The answer to that question can vary, depending on the definition of "saint."
The word “saint” comes from the Latin word sanctus, meaning “holy.” During the first several centuries of the Church, this title was freely given to all those, primarily martyrs, who were publicly known for their holiness.
It wasn’t until 1588 that the Vatican’s Congregation for Saints’ Causes was officially created to help regulate this title and be more selective regarding the process of formal canonization.
Few people have had the time to sort through even these several centuries of saints and come up with a tally of officially canonized saints.
In general the range of answers to this question is between 1,000 and 8,000 saints. However, this may not include the vast number of saints that have been canonized in the past few decades.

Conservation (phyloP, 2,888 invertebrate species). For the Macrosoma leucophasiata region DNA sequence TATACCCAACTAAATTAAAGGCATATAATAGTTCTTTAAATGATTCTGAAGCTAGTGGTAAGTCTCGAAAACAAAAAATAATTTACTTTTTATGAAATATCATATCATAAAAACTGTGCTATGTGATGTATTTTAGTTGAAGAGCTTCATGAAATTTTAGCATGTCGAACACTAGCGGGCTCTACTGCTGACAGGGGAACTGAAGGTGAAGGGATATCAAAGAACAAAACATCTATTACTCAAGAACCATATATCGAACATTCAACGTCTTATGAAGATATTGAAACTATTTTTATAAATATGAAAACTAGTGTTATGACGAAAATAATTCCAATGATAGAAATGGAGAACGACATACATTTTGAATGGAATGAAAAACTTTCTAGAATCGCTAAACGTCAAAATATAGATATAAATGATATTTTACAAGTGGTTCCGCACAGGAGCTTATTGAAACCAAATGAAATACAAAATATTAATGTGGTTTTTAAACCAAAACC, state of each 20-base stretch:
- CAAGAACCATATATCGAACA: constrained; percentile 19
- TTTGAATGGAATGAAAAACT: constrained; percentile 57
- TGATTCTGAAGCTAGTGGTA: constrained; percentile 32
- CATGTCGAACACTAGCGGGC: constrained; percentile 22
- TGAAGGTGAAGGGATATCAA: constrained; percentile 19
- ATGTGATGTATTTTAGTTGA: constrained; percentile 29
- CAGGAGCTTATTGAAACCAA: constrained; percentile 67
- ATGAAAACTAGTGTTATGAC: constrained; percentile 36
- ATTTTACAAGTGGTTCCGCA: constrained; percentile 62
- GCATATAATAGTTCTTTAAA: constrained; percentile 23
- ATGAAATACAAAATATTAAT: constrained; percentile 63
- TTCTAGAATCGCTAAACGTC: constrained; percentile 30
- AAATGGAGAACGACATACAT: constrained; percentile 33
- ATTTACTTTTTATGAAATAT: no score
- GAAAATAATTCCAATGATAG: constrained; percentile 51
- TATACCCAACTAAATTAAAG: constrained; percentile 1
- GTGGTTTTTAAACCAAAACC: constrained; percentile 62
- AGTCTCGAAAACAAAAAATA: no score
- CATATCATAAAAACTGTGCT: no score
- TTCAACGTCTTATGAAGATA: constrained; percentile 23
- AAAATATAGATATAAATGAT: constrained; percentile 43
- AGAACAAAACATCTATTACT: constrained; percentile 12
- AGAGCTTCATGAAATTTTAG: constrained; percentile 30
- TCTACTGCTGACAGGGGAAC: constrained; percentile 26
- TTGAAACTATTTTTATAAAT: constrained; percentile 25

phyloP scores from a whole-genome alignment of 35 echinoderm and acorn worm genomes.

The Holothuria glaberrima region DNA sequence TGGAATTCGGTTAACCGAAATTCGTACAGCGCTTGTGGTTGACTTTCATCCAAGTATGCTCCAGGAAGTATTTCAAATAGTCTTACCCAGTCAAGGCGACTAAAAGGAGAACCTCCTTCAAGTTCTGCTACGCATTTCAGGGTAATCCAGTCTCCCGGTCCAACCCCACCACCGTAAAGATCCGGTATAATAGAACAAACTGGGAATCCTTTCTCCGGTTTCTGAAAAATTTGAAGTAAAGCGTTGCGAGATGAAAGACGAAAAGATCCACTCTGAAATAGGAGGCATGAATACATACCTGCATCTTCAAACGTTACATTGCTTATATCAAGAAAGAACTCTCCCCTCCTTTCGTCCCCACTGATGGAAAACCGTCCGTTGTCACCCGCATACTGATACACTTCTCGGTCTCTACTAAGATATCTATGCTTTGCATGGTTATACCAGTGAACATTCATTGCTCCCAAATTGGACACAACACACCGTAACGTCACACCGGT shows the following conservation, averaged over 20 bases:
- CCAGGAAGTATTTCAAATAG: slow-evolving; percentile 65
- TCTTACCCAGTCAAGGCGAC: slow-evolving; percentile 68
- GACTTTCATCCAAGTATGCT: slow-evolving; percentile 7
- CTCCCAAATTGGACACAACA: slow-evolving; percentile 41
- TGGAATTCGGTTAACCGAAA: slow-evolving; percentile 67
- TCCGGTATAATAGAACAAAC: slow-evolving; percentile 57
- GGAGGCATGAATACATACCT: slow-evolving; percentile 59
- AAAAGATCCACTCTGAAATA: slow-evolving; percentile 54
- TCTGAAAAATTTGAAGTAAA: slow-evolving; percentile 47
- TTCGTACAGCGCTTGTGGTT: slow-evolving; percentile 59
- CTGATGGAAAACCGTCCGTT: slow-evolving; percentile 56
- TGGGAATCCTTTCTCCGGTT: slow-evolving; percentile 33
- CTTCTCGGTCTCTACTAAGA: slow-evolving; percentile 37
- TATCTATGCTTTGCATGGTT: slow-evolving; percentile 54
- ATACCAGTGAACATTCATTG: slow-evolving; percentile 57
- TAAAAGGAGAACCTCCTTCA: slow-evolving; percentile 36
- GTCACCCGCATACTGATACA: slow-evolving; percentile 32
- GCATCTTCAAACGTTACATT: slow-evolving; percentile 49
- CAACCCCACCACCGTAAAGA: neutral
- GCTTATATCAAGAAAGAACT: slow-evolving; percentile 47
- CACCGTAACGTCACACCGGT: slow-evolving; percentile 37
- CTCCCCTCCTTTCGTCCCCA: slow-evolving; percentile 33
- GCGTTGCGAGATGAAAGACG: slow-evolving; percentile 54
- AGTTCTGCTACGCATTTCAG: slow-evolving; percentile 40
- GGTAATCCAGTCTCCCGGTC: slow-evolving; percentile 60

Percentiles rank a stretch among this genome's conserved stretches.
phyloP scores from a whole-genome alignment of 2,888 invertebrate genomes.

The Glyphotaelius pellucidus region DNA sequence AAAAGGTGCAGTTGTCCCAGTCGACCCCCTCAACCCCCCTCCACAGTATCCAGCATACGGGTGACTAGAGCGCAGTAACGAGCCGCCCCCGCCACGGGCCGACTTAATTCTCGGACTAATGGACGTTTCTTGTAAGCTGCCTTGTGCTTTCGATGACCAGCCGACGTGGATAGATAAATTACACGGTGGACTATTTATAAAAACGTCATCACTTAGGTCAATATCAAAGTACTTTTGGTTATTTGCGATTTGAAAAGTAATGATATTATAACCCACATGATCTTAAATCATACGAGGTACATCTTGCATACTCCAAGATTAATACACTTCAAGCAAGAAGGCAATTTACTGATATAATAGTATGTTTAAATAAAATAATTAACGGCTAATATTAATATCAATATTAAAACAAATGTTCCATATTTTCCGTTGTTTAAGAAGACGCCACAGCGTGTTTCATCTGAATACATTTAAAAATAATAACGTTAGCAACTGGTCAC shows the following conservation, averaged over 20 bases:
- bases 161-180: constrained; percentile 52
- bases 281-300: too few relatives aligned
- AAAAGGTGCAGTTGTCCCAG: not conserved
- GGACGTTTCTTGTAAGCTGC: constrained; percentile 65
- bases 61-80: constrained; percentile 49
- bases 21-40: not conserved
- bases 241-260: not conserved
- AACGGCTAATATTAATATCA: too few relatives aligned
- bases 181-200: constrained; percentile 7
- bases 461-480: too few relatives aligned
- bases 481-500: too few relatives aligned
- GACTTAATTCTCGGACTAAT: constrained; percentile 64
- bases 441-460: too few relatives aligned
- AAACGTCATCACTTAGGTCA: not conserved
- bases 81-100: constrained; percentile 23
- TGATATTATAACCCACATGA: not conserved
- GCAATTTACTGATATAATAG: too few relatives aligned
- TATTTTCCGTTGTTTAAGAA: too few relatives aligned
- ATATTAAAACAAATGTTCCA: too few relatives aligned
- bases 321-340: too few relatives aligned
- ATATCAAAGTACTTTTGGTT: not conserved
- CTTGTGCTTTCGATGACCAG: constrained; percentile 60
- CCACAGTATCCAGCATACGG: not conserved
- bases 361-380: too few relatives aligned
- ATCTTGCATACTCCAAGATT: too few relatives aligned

For example, St. John Paul II canonized 482 saints, Pope Benedict XVI canonized 45 saints and Pope Francis has alone canonized 893 saints. These numbers are often high on account of “mass” canonizations, such as the canonization of 800 Italian martyrs by Pope Francis in 2013.
On the other hand, most people agree that the number of “saints” is impossible to calculate, as the term can also refer to all those people currently in Heaven.
Some people claim there have been at least 100 billion births since the beginning of human existence. How many of those people are in Heaven is a matter of speculation, and none of us will definitively know that until the end of our own lives on earth.
What does matter is that everyone is called to holiness and should strive to become a saint. Holiness is attainable to anyone who desires a close relationship with Jesus and can be achieved in any profession or vocation on earth.
Can a sinner become a saint?